O'Neill finished 2017 with a combined .246 batting average, 31 home runs, and 95 RBIs in 130 games between Tacoma and Memphis.[17] The Redbirds became the 2017 PCL champions after defeating the El Paso Chihuahuas in five games in the league championship final,[18] giving O'Neill consecutive minor league championships with two different organizations at two different levels. The Cardinals added him to their 40-man roster after the season to protect him from being chosen in the Rule 5 Draft.[19] ranked O'Neill as St Louis' fourth best prospect going into the 2018 season.[20] He competed in spring training for an opportunity to make the major league roster as a reserve, but hamstring and oblique injuries kept him out of play.[21] He began the season with Memphis[22] and was promoted to MLB on April 19, 2018.[23] He had been leading the PCL with six home runs and 18 RBI. He made his MLB debut the next night at Wrigley Field against the Chicago Cubs, making him the sixth Canadian-born player to appear on an active MLB roster on the season.[24] He was sent back down on April 28 after seven hitless at bats and recalled again on May 18.[25] He mustered his first MLB hit, a single off Yacksel Ríos of the Philadelphia Phillies that same night in a 12–4 St. Louis win. O'Neill hit his first MLB home run the next day off Luis García.[26] On May 21, he amassed his first four-RBI game, and homered in his third consecutive game the following day.[27] He was optioned back to Memphis on May 31 and was recalled by St. Louis for the second time on July 2 to take the spot of Dexter Fowler, who had gone on paternity leave. He was placed on the 10-day disabled list on July 5 with a hamstring strain,[28] was activated on June 17, and was optioned back to Memphis.[29] He was recalled once again on July 31 following the trade of Tommy Pham,[30] and spent the remainder of the season in St. Louis. He hit his first walk-off home run on September 22, a 414-foot shot, against the San Francisco Giants, leading St. Louis to a 5-4 victory.[31] In 61 games for the Cardinals, O'Neill batted .254 with nine home runs and 23 RBIs.[32]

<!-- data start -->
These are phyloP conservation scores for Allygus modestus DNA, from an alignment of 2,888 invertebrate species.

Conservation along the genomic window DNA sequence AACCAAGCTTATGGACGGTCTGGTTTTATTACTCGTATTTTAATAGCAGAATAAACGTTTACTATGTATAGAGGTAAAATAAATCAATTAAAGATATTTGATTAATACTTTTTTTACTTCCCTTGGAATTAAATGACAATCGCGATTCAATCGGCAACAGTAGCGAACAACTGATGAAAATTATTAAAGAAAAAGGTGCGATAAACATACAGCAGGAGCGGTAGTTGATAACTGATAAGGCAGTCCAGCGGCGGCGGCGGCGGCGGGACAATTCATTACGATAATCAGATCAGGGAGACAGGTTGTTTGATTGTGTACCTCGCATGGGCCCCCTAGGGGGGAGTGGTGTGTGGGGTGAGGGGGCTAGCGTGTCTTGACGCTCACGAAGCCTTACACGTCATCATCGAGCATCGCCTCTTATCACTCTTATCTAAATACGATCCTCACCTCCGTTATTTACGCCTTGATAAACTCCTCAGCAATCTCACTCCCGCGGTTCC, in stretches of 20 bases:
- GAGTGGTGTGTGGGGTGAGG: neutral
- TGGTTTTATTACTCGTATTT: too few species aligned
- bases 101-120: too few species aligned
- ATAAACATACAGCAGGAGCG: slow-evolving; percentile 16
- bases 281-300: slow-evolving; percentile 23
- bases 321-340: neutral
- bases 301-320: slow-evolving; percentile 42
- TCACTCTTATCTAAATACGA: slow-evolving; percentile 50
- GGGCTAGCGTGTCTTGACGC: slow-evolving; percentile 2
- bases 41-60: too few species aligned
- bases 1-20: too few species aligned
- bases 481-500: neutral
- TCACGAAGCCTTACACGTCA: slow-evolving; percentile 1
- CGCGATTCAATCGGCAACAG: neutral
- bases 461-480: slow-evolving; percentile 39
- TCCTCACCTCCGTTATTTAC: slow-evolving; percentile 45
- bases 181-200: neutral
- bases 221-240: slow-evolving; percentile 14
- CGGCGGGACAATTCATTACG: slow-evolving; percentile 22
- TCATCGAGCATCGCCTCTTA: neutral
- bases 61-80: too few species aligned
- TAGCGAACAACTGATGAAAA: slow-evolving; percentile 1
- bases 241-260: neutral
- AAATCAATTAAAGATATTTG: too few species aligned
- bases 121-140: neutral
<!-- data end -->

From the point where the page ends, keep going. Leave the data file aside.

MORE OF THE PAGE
In 2019, O'Neill made St. Louis' Opening Day roster, but his season was interrupted by injuries alongside being reassigned to Memphis for over a month.[33] He was recalled to St. Louis in June, and finished the year with them. Over sixty games, he hit .262 with five home runs and 16 RBIs.[34] O'Neill made St. Louis' Opening Day roster in 2020, and spent the whole season there, slashing .173/.261/.621 with seven home runs and 19 RBIs over 139 at-bats.[35] After the season, he was awarded his first ever Gold Glove Award for left field after leading major league left fielders with nine defensive runs saved and four outs above average alongside not committing an error over 344 innings.[36]